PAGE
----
And if there's an album more robust and more packed with brilliant pop songs per square inch than Kimono My House then I'm yet to hear it; recorded with producer/Island A&R Muff Winwood (older brother of Steve), it's a scattershot work of genius on par with The Rise and Fall Of Ziggy Stardust And The Spiders From Mars. Kimono is positively brimming with songs that could have all been hits: 'Thank God It's Not Christmas', 'Hasta Manana, Monsieur', 'Falling In Love With Myself Again' - and of course their song that was a massive hit - 'This Town Ain't Big Enough For The Both Of Us', which was only kept off No.1 by the Rubettes' 'Sugar Baby Love' in the summer of 74. 'This Town…' is as operatic as it is pop, a number brimming with verbose lyrical and highfalutin musical ideas made to sound easy, as otherworldly as a deep space rendezvous and as colourfully androgynous as a Pre-Raphaelite painting. It subverted its way up the charts and made the Mael brothers household names for a time. In some ways they peaked too early, because Kimono is Sparks' absolute chef d'oeuvre, though this boxset surely dispels the fallacy that all their genius was used up on their first Island offering; Propaganda, Indiscreet and Big Beat are all very nearly as good.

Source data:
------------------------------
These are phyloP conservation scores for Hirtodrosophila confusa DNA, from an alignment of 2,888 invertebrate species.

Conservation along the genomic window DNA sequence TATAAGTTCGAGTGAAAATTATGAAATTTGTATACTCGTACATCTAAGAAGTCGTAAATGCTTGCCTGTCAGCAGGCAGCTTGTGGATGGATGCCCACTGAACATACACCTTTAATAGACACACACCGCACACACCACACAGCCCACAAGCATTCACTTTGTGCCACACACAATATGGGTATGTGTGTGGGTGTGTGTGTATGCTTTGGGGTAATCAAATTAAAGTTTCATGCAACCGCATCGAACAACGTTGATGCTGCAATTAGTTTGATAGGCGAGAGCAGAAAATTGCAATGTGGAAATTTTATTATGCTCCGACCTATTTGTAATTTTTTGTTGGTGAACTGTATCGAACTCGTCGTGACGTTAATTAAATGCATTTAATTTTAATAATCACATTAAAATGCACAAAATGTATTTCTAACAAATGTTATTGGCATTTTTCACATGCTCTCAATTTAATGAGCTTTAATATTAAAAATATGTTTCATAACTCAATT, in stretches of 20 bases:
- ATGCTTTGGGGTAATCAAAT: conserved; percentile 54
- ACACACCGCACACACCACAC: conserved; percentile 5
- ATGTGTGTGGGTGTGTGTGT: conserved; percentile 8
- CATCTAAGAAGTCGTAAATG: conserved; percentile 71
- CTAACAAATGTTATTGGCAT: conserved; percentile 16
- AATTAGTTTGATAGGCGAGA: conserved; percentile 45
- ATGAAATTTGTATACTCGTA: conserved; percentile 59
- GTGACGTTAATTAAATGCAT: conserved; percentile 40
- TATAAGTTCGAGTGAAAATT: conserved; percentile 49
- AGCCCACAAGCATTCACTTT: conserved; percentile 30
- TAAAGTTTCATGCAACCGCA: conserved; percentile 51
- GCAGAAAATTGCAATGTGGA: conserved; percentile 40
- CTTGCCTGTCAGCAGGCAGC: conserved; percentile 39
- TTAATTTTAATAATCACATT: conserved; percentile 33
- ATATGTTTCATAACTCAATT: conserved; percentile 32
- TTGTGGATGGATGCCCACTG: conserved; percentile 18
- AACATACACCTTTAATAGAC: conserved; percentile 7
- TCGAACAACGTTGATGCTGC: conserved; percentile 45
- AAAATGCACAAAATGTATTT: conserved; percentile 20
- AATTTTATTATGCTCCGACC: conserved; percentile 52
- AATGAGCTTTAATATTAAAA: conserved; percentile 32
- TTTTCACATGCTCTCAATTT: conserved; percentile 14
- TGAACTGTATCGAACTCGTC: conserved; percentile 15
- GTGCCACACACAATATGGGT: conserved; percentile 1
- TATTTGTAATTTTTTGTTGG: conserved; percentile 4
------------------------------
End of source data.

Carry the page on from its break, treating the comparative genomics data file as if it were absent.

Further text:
Propaganda, also recorded with Muff Winwood, includes the gorgeous 'Never Turn Your Back On Mother Earth', the dizzying 'Something For The Girl With Everything' and the brilliant 'Reinforcements' ("When a potentate ain't so potent in his state he summons help fast / Unilaterally I draw / What was peace is now a grand coup d'etat"). On the cover the pair are tied up, while on Indiscreet they've survived a plane crash, with Russell lying seductively on the asphalt while Ron surveys the wreckage in a muscle vest. With Tony Visconti behind the mixing desk, it's their most glam rock™ offering, if that's possible. The artwork is the most lavished upon, a gatefold sleeve featuring a black and white Ron and Russell with groceries, and Russell sat atop a horse in tweeds to tie in with 'Happy Hunting Ground', while the rest of the band recline by the pool in boaters and tennis shorts in keeping with the Cowardesque 'Without Using Hands' and 'Looks, Looks, Looks'. It's as Magrittian as much of the cover art of the time, as record companies blew mighty budgets they could only dream of in the future. 'Get In The Swing' anticipates the future, a carnivalesque round similar to later repetitive works ('How Do I Get To Carnegie Hall?', 'Your Call's Very Important To Us, Please Hold'), that impregnates the brain and gestates for up to nine months at a time, while 'T*ts' ("Tits were once a source of fun and games back home / And now she says tits are only there to feed our little Joe / So he'll grow") is a source of genuine laugh out loud mirth. Meanwhile, 'Pineapple' is ostentatious enough to make Freddie Mercury weep, allowing one to recall the wag on Twitter who once wrote: "Queen: Sparks for Cunts."